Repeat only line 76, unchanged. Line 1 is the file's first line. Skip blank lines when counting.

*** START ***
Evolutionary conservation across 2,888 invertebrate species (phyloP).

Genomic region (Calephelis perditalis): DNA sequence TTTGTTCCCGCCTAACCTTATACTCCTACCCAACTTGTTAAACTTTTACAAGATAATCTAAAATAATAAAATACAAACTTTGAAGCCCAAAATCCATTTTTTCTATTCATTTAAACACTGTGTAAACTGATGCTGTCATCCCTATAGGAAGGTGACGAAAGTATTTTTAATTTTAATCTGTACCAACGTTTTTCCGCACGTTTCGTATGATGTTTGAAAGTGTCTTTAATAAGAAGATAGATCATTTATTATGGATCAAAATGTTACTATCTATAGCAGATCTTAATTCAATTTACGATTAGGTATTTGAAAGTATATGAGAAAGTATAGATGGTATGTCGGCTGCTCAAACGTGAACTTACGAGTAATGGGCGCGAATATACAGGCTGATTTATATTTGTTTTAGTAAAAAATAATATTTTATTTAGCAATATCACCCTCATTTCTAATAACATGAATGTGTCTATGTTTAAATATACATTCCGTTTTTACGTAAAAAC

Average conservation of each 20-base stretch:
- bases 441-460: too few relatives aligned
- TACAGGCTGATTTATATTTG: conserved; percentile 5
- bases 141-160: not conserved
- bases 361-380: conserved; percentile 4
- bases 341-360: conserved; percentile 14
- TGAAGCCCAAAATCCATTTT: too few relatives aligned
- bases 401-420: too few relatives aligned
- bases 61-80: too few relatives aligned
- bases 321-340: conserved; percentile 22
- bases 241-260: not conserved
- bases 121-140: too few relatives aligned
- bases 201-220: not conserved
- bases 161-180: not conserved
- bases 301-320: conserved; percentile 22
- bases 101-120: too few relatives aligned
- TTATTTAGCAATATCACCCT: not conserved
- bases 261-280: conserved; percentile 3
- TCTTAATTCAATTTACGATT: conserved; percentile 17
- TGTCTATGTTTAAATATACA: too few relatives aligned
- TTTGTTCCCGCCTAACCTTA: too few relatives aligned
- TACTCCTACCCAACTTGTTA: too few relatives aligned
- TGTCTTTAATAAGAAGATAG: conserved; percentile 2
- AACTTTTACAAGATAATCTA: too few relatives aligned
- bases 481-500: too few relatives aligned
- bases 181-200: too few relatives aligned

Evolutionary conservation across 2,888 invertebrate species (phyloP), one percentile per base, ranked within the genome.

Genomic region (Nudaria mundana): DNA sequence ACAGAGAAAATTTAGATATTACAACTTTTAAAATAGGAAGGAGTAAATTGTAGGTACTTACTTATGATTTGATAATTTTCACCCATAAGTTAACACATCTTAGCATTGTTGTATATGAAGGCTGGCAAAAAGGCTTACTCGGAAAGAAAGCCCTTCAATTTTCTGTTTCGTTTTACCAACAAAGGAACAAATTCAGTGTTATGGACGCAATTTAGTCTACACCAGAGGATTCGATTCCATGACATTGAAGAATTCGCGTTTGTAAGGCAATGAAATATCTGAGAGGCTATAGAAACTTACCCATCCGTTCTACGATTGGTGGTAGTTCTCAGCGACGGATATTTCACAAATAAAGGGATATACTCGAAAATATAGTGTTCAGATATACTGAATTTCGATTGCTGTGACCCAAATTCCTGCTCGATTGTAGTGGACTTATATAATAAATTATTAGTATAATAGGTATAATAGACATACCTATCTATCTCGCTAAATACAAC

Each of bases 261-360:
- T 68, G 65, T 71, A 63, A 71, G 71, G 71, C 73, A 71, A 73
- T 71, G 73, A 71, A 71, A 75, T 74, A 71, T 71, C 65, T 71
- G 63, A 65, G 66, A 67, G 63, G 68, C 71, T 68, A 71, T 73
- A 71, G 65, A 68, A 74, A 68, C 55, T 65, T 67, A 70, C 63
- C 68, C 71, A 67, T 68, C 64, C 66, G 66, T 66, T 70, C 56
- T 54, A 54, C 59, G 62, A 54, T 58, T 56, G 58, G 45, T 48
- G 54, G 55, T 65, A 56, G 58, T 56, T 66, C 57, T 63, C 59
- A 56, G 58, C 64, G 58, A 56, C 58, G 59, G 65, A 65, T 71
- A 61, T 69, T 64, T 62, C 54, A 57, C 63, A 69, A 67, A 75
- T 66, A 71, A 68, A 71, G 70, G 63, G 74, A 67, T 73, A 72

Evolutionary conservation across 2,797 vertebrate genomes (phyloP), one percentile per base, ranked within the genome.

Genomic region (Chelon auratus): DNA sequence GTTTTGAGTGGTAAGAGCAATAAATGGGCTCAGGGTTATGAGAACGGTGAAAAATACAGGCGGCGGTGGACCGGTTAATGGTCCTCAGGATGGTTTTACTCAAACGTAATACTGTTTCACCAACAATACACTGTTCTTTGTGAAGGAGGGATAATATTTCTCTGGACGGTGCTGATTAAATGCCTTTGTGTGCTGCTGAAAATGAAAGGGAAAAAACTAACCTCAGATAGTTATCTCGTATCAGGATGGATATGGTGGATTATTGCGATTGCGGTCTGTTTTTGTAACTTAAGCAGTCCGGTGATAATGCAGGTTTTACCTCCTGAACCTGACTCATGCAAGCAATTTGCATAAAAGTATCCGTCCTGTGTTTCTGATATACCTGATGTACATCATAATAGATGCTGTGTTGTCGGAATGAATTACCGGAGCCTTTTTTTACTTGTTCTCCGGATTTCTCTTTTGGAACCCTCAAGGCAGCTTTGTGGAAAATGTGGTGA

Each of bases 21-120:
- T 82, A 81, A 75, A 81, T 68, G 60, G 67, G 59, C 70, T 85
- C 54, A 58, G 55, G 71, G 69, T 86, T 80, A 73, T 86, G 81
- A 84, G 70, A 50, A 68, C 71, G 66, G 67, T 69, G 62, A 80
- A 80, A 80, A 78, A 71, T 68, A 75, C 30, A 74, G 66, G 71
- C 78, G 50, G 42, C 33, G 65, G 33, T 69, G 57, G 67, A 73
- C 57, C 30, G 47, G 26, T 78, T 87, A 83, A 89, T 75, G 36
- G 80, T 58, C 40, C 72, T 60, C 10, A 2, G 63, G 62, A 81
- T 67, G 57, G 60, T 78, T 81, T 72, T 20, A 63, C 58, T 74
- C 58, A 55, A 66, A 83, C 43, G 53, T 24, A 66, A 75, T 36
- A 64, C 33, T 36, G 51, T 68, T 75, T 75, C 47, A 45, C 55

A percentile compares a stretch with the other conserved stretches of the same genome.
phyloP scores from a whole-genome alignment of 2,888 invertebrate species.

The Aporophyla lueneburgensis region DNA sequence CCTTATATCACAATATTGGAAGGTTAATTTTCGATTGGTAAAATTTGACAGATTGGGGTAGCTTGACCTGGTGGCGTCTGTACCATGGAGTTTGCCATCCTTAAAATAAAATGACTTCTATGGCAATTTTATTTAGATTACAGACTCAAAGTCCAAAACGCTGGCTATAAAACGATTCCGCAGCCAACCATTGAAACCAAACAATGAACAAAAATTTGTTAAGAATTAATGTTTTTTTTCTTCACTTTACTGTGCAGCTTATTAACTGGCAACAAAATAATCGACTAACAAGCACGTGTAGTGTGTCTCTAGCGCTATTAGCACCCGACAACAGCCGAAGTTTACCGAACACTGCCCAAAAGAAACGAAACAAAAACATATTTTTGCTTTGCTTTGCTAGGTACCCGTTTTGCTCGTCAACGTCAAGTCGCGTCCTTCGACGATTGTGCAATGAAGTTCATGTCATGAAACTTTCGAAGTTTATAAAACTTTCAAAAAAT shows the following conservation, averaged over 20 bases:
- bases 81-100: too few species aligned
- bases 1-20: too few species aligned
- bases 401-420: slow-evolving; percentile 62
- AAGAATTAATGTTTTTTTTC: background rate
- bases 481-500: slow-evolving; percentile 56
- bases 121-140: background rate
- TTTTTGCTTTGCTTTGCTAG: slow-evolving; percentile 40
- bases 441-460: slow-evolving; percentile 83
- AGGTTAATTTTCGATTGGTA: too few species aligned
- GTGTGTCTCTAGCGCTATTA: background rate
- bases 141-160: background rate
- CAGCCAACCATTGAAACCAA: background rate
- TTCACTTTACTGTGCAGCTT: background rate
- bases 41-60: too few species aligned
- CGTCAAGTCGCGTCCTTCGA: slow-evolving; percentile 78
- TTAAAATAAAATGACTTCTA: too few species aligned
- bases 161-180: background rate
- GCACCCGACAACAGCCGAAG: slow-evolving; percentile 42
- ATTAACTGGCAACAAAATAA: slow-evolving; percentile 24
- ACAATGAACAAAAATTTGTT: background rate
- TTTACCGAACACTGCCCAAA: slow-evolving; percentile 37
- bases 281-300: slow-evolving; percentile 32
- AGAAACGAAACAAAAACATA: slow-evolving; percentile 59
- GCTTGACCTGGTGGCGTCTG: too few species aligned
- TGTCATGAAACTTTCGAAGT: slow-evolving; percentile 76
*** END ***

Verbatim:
- ATTAACTGGCAACAAAATAA: slow-evolving; percentile 24